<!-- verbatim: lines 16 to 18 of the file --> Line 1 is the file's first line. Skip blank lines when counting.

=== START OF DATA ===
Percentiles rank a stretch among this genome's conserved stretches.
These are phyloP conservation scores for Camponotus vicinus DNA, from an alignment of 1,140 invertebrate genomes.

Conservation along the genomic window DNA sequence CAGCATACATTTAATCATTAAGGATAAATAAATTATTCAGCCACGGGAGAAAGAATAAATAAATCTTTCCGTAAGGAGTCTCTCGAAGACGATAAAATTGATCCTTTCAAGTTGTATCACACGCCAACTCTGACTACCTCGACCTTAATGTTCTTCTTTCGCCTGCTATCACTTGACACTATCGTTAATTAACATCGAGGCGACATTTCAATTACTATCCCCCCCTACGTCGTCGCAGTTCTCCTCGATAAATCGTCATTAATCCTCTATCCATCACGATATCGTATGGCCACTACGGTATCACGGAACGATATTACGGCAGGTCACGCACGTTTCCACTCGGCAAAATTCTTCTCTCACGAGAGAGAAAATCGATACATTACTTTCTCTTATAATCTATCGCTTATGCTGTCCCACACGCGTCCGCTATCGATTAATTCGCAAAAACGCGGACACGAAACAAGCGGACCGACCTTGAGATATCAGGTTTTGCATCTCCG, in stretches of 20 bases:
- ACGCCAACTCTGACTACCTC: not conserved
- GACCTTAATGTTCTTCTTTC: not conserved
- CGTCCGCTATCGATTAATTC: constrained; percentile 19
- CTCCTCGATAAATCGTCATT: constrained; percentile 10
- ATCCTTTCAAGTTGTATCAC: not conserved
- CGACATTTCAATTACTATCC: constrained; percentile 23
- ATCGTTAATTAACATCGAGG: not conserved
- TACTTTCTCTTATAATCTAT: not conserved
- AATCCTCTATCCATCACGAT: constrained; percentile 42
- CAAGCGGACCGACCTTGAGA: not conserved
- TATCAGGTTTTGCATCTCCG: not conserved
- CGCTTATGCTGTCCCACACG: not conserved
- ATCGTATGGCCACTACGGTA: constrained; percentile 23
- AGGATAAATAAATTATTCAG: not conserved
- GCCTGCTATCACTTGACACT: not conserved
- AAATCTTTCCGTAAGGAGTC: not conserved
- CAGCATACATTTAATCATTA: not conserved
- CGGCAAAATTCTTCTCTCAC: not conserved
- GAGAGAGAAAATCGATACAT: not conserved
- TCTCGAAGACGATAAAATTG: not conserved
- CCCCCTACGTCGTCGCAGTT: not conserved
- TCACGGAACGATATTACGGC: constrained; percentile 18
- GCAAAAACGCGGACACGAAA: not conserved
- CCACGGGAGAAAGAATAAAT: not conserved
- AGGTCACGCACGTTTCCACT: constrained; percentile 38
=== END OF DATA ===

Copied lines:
- ATCGTATGGCCACTACGGTA: constrained; percentile 23
- AGGATAAATAAATTATTCAG: not conserved
- GCCTGCTATCACTTGACACT: not conserved